Roger Tristan Johnson Sentenced To 235 Months In Prison For Participating In Conspiracy To Distribute Oxycodone
GREENEVILLE, Tenn.- On Apr. 23, 2013, Roger Tristan Johnson, 34, of Johnson City, Tenn., was sentenced to serve 235 months in prison by the Honorable J. Ronnie Greer, U.S. District Judge.
Johnson pleaded guilty to an August 2010 federal indictment charging him with conspiracy to distribute and possess with the intent to distribute a quantity of oxycodone pills. Also charged in the conspiracy were Diane Elizabeth Campbell, 27 of Elizabethton, Tenn.; Tommy Thomas Nicholas, 45 of Gray, Tenn.; Joshua Paul Arnett, 26 of Gray, Tenn.; and Austin Tanner Wood, 20 of Sullivan County, Tenn. Arnett was charged with distribution of a quantity of oxycodone pills. Campbell and Nicholas were charged with interstate travel with intent to promote, manage, establish, carry on and facilitate the promotion, management, establishment, or carrying on, of a business enterprise involving narcotics or controlled substances. All have been convicted and are awaiting sentencing.
Johnson admitted that from January 2010 to August 2012, he knowingly, intentionally, and without authority, conspired with at least one other person to distribute and possess with the intent to distribute oxycodone pills, a Schedule II controlled substance in the Eastern District of Tennessee and elsewhere. An organization headed by Johnson employed a number of couriers to transport oxycodone pills from a source in Miami, Fla., to the Eastern District of Tennessee. At the height of this operation, Johnson’s couriers were making multiple trips a week to Florida, purchasing several thousand pills on each trip. The pills were then delivered to Johnson who further distributed the pills to street level dealers. At the time of his arrest Johnson, who had previously been convicted of a felony, was in possession of a loaded .45 caliber handgun.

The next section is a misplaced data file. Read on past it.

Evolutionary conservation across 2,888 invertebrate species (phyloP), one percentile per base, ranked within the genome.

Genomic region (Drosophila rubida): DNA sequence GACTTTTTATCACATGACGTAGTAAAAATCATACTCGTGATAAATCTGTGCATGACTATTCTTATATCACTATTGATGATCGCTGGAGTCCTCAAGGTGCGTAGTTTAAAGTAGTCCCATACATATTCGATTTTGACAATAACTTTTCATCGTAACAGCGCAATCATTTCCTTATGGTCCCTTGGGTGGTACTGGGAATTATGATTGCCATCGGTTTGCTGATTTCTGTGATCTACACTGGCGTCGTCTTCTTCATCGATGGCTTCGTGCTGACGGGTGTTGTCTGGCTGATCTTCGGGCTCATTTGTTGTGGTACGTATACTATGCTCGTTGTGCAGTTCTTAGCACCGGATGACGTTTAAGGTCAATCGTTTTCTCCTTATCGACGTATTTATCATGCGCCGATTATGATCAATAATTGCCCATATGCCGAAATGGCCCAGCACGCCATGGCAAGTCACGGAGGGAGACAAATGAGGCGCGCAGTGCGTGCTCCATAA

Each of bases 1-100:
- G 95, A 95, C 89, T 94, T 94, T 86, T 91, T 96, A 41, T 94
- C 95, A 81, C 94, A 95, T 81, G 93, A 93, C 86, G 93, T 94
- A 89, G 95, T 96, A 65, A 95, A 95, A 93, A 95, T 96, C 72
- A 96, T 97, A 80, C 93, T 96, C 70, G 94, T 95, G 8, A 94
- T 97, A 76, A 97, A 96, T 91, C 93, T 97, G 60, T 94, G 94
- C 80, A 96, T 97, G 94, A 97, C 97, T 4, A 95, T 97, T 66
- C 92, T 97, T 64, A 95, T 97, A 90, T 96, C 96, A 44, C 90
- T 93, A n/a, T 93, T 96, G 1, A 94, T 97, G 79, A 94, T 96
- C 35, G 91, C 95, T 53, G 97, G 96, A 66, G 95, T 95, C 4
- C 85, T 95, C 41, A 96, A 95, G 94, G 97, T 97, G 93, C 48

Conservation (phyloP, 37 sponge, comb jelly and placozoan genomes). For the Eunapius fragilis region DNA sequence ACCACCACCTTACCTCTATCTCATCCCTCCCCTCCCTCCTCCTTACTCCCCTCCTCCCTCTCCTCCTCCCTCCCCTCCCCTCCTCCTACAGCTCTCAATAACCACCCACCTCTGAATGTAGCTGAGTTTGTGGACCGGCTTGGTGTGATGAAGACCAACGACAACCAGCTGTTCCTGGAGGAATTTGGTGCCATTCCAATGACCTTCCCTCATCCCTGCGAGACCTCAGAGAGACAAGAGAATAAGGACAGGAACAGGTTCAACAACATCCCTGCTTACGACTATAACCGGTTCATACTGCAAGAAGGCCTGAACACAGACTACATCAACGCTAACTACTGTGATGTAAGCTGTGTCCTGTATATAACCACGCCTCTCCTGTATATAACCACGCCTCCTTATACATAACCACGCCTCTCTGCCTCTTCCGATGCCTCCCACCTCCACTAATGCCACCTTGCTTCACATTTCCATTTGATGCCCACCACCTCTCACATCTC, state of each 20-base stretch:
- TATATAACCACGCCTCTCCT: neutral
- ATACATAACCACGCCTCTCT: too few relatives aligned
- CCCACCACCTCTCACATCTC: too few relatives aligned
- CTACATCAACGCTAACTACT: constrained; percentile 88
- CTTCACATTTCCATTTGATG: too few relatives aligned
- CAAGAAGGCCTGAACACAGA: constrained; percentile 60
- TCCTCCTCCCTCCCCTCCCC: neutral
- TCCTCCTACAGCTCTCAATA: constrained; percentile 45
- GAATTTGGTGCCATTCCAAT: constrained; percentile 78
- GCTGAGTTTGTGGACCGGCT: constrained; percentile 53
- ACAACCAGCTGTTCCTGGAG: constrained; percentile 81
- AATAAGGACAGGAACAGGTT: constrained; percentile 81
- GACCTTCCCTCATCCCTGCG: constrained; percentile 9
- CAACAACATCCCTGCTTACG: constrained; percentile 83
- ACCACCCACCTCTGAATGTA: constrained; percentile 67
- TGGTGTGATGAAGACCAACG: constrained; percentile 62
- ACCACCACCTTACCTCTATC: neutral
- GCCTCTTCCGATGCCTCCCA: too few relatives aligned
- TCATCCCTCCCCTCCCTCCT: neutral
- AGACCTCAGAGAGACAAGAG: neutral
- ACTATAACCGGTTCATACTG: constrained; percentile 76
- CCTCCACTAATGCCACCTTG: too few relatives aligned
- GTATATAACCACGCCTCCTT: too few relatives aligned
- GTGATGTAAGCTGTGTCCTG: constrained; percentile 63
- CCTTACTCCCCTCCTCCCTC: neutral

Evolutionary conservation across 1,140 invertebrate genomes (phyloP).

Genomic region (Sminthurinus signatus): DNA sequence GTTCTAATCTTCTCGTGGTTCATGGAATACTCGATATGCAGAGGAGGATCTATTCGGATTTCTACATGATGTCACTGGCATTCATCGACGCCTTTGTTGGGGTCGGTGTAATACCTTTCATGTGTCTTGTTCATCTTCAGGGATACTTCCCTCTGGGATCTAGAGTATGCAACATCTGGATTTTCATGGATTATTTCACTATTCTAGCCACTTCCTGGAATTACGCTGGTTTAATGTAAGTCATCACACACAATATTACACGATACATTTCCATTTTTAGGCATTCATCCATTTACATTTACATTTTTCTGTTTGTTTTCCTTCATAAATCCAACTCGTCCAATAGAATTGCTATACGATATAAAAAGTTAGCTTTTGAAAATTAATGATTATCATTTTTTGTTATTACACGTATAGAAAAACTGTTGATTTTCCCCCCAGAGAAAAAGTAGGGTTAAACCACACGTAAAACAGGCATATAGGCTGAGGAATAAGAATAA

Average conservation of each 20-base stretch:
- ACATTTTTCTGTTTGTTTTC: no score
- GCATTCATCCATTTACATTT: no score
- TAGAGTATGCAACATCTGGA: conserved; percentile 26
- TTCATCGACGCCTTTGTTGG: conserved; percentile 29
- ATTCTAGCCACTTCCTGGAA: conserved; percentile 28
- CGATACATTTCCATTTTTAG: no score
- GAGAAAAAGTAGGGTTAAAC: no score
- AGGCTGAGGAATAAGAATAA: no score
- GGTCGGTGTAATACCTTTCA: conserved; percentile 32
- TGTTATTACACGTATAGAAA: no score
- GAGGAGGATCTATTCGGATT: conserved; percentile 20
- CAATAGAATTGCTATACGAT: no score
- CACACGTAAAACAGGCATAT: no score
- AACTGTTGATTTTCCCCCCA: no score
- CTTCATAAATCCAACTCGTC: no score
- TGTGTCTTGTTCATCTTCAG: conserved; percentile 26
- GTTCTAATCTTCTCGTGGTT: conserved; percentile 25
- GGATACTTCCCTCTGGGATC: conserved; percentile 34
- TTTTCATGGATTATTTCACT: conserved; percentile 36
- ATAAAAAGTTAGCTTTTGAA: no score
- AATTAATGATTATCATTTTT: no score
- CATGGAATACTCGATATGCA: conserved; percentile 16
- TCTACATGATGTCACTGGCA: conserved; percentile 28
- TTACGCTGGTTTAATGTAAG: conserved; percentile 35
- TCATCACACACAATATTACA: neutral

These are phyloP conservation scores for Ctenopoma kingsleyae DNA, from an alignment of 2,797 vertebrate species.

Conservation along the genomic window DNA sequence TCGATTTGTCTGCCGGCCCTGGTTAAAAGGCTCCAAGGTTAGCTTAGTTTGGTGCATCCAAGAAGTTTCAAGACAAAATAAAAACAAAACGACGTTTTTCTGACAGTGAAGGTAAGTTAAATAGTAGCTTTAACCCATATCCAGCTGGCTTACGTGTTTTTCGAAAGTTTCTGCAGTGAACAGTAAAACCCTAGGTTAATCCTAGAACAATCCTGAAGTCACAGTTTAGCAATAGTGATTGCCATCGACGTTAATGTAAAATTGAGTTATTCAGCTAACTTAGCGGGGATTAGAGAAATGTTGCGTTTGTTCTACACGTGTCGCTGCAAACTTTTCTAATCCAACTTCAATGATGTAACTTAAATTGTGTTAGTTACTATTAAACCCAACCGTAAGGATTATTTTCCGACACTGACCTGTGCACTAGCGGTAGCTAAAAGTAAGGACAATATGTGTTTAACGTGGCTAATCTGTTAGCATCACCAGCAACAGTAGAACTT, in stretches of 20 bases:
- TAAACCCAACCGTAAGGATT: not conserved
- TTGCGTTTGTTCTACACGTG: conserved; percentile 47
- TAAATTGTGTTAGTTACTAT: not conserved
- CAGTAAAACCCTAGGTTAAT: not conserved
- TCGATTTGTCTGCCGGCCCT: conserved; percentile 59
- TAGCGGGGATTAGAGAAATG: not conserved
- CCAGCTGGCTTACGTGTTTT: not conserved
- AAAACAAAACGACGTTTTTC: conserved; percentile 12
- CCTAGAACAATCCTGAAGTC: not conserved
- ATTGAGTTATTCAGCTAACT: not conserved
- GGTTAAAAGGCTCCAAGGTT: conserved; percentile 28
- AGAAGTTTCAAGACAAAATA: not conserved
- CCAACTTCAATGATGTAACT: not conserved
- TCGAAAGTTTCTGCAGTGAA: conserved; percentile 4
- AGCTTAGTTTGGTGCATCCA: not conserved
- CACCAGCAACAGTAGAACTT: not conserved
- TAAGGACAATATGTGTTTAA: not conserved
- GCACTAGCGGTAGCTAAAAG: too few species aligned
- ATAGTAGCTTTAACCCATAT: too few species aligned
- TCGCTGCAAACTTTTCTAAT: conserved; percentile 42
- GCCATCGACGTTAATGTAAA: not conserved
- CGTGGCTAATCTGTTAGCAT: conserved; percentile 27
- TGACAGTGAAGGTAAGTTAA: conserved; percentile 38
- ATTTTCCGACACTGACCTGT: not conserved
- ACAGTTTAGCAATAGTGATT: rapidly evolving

U.S. Attorney Bill Killian stated, “I want to commend all of those agencies and law enforcement officials who worked together to bring these individuals to justice. It took a joint effort by all agencies involved to achieve this result. "
The indictment and subsequent conviction of Johnson was the result of an investigation conducted by the Sullivan County Sheriff’s Department, Washington County Sheriff’s Department, Hampton County, South Carolina Sheriff’s Office, First Judicial District Drug Task Force, Tennessee Bureau of Investigation, Drug Enforcement Administration, and Bureau of Alcohol, Tobacco, Firearms and Explosives. Assistant U.S. Attorney Christian Lampe represented the United States.
The investigation is a result of the Department of Justice’s Organized Crime and Drug Enforcement Task Force (OCDETF) program, the centerpiece of the Department of Justice’s drug supply reduction strategy. OCDETF was established in 1982 to conduct comprehensive, multi-level attacks on major drug trafficking and money laundering organizations. Today, OCDETF combines the resources and expertise of its member federal agencies in cooperation with state and local law enforcement. The principal mission of the OCDETF program is to identify, disrupt, and dismantle the most serious drug trafficking and money laundering organizations and those primarily responsible for the nation’s drug supply.